by Mike Hoban
‘Gypsy’ – Music by Jules Styne, Lyrics by Stephen Sondheim, Book by Arthur Laurents. Directed and Choreographed by Rachel Bertone; Music Direction by Dan Rodriguez; Scenic Design by Janie E. Howland; Costume Design by Rafael Jaen; Lighting Design by Franklin Meissner, Jr. ; Sound Design by Andrew Duncan Will. Presented by Lyric Stage Company at 140 Clarendon St. through October 8.
The Lyric Stage opens its 2017-2018 season with a bang, tackling the (stage) mother of all musicals, Gypsy – widely regarded as one of musical theater’s greatest works – and delivering one of the year’s best musical productions. Fueled by a powerhouse performance by Boston favorite Leigh Barrett, Gypsy paints the seriocomic portrait of Rose Hovick, the fame-seeking mother of renowned Depression-era exotic dancer Gypsy Rose Lee, who wisecracked (and stripped) her way into the hearts of adoring burlesque house audiences across the nation.
For those unfamiliar with the story (they exist), the maniacally driven Rose devises a song and dance act for her young daughters June and the fundamentally untalented Louise (Gypsy), and takes them out on the road, working VFW and Elks hall gigs before eventually clawing their way onto the vaudeville circuit. Rose handles every aspect of the act, from writing the (comically awful) material to manipulating her way into bookings at the various venues. We can feel the kid’s pain as they execute Rose’s laughable routines, which generally conclude with a show of uber-patriotic pandering. While June sells the dreck with all of her little heart, Louise often looks bewildered and grossly uncomfortable as she tries to keep up with her talented sibling.
During one of her conniving sessions with a booker, Rose meets Herbie (a wonderfully understated performance by Steven Barkhimer) the soft-hearted former talent agent. Herbie is immediately smitten with Rose and helps her land the gig, setting the stage for his becoming her chief enabler as he pursues her hand in marriage. As the girls begin to age out of their kiddie roles (Rose keeps forging their birth certificates but nature is telling a different story), the wheels begin to come off the gravy train as June elopes with one of the act’s dance partners – setting the stage for Louise to become Gypsy Rose Lee.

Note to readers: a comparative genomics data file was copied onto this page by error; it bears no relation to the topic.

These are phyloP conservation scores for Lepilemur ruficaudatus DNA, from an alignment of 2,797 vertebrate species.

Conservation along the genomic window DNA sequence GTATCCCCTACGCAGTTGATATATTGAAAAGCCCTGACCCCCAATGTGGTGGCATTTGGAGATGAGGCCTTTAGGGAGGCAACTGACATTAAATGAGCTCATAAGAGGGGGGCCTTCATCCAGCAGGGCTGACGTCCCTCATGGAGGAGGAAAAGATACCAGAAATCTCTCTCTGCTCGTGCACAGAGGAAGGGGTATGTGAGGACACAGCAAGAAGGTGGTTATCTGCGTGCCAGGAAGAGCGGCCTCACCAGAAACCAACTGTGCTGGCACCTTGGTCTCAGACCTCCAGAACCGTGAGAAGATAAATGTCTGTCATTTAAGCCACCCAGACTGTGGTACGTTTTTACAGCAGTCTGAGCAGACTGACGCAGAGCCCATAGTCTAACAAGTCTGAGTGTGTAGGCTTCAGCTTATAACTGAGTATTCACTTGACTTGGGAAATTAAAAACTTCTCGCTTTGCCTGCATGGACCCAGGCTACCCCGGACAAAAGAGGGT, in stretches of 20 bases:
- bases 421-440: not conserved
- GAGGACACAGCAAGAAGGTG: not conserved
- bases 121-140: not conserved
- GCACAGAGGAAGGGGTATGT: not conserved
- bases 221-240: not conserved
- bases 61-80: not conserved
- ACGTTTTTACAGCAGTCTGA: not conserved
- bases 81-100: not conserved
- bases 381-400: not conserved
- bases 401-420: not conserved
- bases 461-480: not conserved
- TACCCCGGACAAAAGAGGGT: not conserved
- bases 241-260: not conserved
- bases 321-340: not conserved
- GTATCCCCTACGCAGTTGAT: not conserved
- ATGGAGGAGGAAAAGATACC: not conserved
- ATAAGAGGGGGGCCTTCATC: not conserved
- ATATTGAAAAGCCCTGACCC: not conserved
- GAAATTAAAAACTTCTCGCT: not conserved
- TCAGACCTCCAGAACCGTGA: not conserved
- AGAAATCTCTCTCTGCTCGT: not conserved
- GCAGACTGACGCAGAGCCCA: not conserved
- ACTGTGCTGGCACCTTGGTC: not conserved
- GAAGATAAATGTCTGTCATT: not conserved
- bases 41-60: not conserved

As compelling as Arthur Laurents wonderful book is, it’s the musical numbers that elevate the show to its lofty status in musical theater, and under Rachel Bertone’s direction, the talented cast scores big with the well-known numbers (“Let Me Entertain You,” “Together Wherever We Go,” and “Everything’s Coming up Roses”) as well as the less familiar gems. Barrett is terrific as Mama Rose, bulldozing everyone around her to get what she wants, and nailing her signature line “I made you! And you wanna know why? You wanna know what I did it for?! Because I was born too soon and started too late, that’s why! With what I have in me, I could’ve been better than ANY OF YOU!” with deranged gusto before launching into the closing “Rose’s Turn”.
Barrett is supported by a deep and talented cast, including Kirsten Salpini as Louise/Gypsy, who follows up last year’s IRNE-nominated performance in Murder for Two at the Lyric with another solid turn as Louise. Her vocals are superb in the touching “Little Lamb” and she teams with June (an adorable Kira Troilo) on the duet, “If Momma Was Married”, one of the shows best numbers. But it is Salpini’s acting that distinguishes her performance, with a level of engagement with the other players that is remarkable. She, Barrett and Barkhimer also shine in the iconic “Together Wherever We Go”. As Tulsa, one of the sidekicks in Rose’s act, Brady Miller stands out in the wonderful dance routine with Louise, “All I Need Is The Girl”.
Great supporting performances are also submitted by the young kids, Margot Anderson-Song (Baby June) and Cate Galante (young Louise), as well as Jessica Quaranto and Ben Choi-Harris, but it is the trio of Jordan Clark (Electra), Kathy St. George (Mazeppa) and Shannon Lee Jones (Tessie) that nearly steal the show in the wildly comic number “You Gotta Get a Gimmick”. Bertone and set designer Janie E. Howland really create the look and atmosphere of the low-rent performance venues, and there’s a real intimacy to this production. The Lyric’s Gypsy is truly a classic done well. For more info, go to: http://www.lyricstage.com/